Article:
You’ve probably read about the case: Johnson & Johnson must pay US$72 million for cancer death link to talcum powder.
Now you wonder: should you still use powder to keep Baby’s skin dry?
Well, what you didn’t realise is that most doctors have long discouraged the practice – as far back as the 1960s.
There are two main concerns, says Dr Natalie Epton, specialist paediatrician and neonatologist at International Paediatric Clinic.
The powder is made from grinding a soft stone called talc, which is mainly made up of magnesium salts.
Babies risk inhaling the tiny particles into their lungs, which can lead to breathing problems. Excessive use on the face has led to severe breathing problems and even death in extreme cases.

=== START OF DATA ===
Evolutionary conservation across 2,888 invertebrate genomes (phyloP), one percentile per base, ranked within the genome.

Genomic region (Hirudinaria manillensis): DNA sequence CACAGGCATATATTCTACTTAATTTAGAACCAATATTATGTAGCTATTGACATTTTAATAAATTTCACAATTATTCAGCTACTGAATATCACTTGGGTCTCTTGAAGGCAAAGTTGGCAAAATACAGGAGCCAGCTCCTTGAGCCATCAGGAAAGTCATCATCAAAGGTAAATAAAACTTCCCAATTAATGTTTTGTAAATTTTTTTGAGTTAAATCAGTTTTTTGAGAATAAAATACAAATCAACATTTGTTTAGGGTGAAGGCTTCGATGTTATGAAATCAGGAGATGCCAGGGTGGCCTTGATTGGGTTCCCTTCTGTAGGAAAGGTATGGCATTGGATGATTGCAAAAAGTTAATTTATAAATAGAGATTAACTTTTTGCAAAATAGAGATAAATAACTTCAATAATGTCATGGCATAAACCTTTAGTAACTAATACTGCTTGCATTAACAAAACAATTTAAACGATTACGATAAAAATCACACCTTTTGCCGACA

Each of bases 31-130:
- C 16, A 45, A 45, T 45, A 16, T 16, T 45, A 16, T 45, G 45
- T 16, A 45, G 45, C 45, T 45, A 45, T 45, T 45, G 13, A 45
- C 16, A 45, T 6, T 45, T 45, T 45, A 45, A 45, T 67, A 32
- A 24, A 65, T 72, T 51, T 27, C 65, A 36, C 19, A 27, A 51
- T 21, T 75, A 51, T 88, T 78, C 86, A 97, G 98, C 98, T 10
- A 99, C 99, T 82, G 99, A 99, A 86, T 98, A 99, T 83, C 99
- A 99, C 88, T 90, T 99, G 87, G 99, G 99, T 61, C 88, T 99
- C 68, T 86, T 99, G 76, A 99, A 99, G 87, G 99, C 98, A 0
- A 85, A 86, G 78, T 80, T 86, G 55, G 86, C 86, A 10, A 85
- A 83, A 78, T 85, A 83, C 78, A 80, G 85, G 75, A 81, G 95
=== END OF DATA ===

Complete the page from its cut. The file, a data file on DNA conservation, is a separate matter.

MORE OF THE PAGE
And yes, some studies have raised concerns about an increased risk of cancer in women who use talcum powder in the genital area to stay dry.
Further studies failed to prove a strong link, but the US jury still found Johnson & Johnson, a household name for talcum powder and other bodycare products, liable for developing ovarian cancer in the woman who died.
Still, the American Academy of Pediatrics continues to advise against the use of talcum powder on small babies.
A better way of keeping your little one’s skin dry is to dress her in light, loose-fitting clothing, and avoid having wet cloth bibs around the neck for prolonged periods, Dr Epton shares.
These allow moisture to stay in close contact with skin, creating the perfect environment for a fungal infection.